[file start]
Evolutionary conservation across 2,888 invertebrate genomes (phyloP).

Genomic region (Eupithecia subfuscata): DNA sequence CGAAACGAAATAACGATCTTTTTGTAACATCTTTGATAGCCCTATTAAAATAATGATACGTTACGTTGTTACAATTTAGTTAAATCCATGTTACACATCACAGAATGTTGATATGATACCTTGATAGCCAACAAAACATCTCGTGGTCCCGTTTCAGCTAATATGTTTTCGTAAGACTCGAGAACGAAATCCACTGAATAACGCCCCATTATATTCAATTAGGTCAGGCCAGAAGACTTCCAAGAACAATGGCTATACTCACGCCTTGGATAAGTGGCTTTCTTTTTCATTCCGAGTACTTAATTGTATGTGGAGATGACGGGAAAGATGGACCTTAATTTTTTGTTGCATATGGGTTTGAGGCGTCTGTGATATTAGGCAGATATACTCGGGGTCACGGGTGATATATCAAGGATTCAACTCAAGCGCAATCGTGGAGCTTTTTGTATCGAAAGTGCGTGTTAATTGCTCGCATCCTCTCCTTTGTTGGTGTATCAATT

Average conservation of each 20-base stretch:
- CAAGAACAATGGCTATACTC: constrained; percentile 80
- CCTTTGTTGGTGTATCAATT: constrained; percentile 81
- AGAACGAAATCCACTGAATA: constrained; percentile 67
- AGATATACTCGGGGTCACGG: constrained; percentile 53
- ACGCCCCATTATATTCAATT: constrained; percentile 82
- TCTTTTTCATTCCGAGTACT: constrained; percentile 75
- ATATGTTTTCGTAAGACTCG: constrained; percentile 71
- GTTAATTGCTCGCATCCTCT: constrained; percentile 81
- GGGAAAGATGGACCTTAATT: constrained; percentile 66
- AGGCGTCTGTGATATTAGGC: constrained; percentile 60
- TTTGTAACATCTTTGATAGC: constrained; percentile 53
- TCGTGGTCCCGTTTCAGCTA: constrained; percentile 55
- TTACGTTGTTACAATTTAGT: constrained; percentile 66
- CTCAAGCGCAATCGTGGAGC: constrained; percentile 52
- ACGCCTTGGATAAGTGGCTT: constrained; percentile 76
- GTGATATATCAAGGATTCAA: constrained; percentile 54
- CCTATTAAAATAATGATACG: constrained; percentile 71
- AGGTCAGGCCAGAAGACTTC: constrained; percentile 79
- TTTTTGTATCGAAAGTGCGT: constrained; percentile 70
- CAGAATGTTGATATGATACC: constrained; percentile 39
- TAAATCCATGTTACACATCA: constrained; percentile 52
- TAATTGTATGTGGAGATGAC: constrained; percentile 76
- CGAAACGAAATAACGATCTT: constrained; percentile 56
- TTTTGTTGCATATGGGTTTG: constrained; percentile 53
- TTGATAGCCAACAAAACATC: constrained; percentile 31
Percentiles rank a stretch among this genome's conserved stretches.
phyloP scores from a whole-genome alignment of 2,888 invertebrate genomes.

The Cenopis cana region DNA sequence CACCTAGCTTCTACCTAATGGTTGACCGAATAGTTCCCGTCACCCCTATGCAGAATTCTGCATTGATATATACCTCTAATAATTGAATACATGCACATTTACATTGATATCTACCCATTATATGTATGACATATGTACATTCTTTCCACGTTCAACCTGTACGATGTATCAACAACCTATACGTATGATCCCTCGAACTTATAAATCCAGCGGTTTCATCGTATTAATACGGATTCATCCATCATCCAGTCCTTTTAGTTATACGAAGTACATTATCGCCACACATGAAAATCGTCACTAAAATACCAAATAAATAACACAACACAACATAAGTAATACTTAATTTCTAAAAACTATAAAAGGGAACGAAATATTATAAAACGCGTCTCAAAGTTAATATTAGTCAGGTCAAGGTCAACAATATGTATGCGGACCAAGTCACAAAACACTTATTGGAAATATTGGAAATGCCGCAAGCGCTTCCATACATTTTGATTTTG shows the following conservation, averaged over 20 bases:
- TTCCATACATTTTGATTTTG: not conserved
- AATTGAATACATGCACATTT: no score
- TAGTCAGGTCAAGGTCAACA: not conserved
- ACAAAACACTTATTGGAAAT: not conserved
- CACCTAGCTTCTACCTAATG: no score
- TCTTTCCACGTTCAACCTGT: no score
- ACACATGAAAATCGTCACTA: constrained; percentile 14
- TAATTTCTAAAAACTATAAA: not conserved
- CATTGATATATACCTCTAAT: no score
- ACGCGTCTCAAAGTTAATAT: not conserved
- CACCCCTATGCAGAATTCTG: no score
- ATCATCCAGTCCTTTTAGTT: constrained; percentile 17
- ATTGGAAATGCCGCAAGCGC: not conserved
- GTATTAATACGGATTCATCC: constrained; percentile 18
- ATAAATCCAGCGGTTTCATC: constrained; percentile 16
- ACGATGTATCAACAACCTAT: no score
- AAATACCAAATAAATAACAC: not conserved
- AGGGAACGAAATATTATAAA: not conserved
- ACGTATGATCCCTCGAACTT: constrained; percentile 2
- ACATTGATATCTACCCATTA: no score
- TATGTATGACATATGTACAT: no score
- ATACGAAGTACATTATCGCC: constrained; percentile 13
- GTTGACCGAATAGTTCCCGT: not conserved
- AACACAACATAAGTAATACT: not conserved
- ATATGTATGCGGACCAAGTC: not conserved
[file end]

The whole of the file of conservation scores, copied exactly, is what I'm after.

Evolutionary conservation across 2,888 invertebrate genomes (phyloP).

Genomic region (Eupithecia subfuscata): DNA sequence CGAAACGAAATAACGATCTTTTTGTAACATCTTTGATAGCCCTATTAAAATAATGATACGTTACGTTGTTACAATTTAGTTAAATCCATGTTACACATCACAGAATGTTGATATGATACCTTGATAGCCAACAAAACATCTCGTGGTCCCGTTTCAGCTAATATGTTTTCGTAAGACTCGAGAACGAAATCCACTGAATAACGCCCCATTATATTCAATTAGGTCAGGCCAGAAGACTTCCAAGAACAATGGCTATACTCACGCCTTGGATAAGTGGCTTTCTTTTTCATTCCGAGTACTTAATTGTATGTGGAGATGACGGGAAAGATGGACCTTAATTTTTTGTTGCATATGGGTTTGAGGCGTCTGTGATATTAGGCAGATATACTCGGGGTCACGGGTGATATATCAAGGATTCAACTCAAGCGCAATCGTGGAGCTTTTTGTATCGAAAGTGCGTGTTAATTGCTCGCATCCTCTCCTTTGTTGGTGTATCAATT

Average conservation of each 20-base stretch:
- CAAGAACAATGGCTATACTC: constrained; percentile 80
- CCTTTGTTGGTGTATCAATT: constrained; percentile 81
- AGAACGAAATCCACTGAATA: constrained; percentile 67
- AGATATACTCGGGGTCACGG: constrained; percentile 53
- ACGCCCCATTATATTCAATT: constrained; percentile 82
- TCTTTTTCATTCCGAGTACT: constrained; percentile 75
- ATATGTTTTCGTAAGACTCG: constrained; percentile 71
- GTTAATTGCTCGCATCCTCT: constrained; percentile 81
- GGGAAAGATGGACCTTAATT: constrained; percentile 66
- AGGCGTCTGTGATATTAGGC: constrained; percentile 60
- TTTGTAACATCTTTGATAGC: constrained; percentile 53
- TCGTGGTCCCGTTTCAGCTA: constrained; percentile 55
- TTACGTTGTTACAATTTAGT: constrained; percentile 66
- CTCAAGCGCAATCGTGGAGC: constrained; percentile 52
- ACGCCTTGGATAAGTGGCTT: constrained; percentile 76
- GTGATATATCAAGGATTCAA: constrained; percentile 54
- CCTATTAAAATAATGATACG: constrained; percentile 71
- AGGTCAGGCCAGAAGACTTC: constrained; percentile 79
- TTTTTGTATCGAAAGTGCGT: constrained; percentile 70
- CAGAATGTTGATATGATACC: constrained; percentile 39
- TAAATCCATGTTACACATCA: constrained; percentile 52
- TAATTGTATGTGGAGATGAC: constrained; percentile 76
- CGAAACGAAATAACGATCTT: constrained; percentile 56
- TTTTGTTGCATATGGGTTTG: constrained; percentile 53
- TTGATAGCCAACAAAACATC: constrained; percentile 31
Percentiles rank a stretch among this genome's conserved stretches.
phyloP scores from a whole-genome alignment of 2,888 invertebrate genomes.

The Cenopis cana region DNA sequence CACCTAGCTTCTACCTAATGGTTGACCGAATAGTTCCCGTCACCCCTATGCAGAATTCTGCATTGATATATACCTCTAATAATTGAATACATGCACATTTACATTGATATCTACCCATTATATGTATGACATATGTACATTCTTTCCACGTTCAACCTGTACGATGTATCAACAACCTATACGTATGATCCCTCGAACTTATAAATCCAGCGGTTTCATCGTATTAATACGGATTCATCCATCATCCAGTCCTTTTAGTTATACGAAGTACATTATCGCCACACATGAAAATCGTCACTAAAATACCAAATAAATAACACAACACAACATAAGTAATACTTAATTTCTAAAAACTATAAAAGGGAACGAAATATTATAAAACGCGTCTCAAAGTTAATATTAGTCAGGTCAAGGTCAACAATATGTATGCGGACCAAGTCACAAAACACTTATTGGAAATATTGGAAATGCCGCAAGCGCTTCCATACATTTTGATTTTG shows the following conservation, averaged over 20 bases:
- TTCCATACATTTTGATTTTG: not conserved
- AATTGAATACATGCACATTT: no score
- TAGTCAGGTCAAGGTCAACA: not conserved
- ACAAAACACTTATTGGAAAT: not conserved
- CACCTAGCTTCTACCTAATG: no score
- TCTTTCCACGTTCAACCTGT: no score
- ACACATGAAAATCGTCACTA: constrained; percentile 14
- TAATTTCTAAAAACTATAAA: not conserved
- CATTGATATATACCTCTAAT: no score
- ACGCGTCTCAAAGTTAATAT: not conserved
- CACCCCTATGCAGAATTCTG: no score
- ATCATCCAGTCCTTTTAGTT: constrained; percentile 17
- ATTGGAAATGCCGCAAGCGC: not conserved
- GTATTAATACGGATTCATCC: constrained; percentile 18
- ATAAATCCAGCGGTTTCATC: constrained; percentile 16
- ACGATGTATCAACAACCTAT: no score
- AAATACCAAATAAATAACAC: not conserved
- AGGGAACGAAATATTATAAA: not conserved
- ACGTATGATCCCTCGAACTT: constrained; percentile 2
- ACATTGATATCTACCCATTA: no score
- TATGTATGACATATGTACAT: no score
- ATACGAAGTACATTATCGCC: constrained; percentile 13
- GTTGACCGAATAGTTCCCGT: not conserved
- AACACAACATAAGTAATACT: not conserved
- ATATGTATGCGGACCAAGTC: not conserved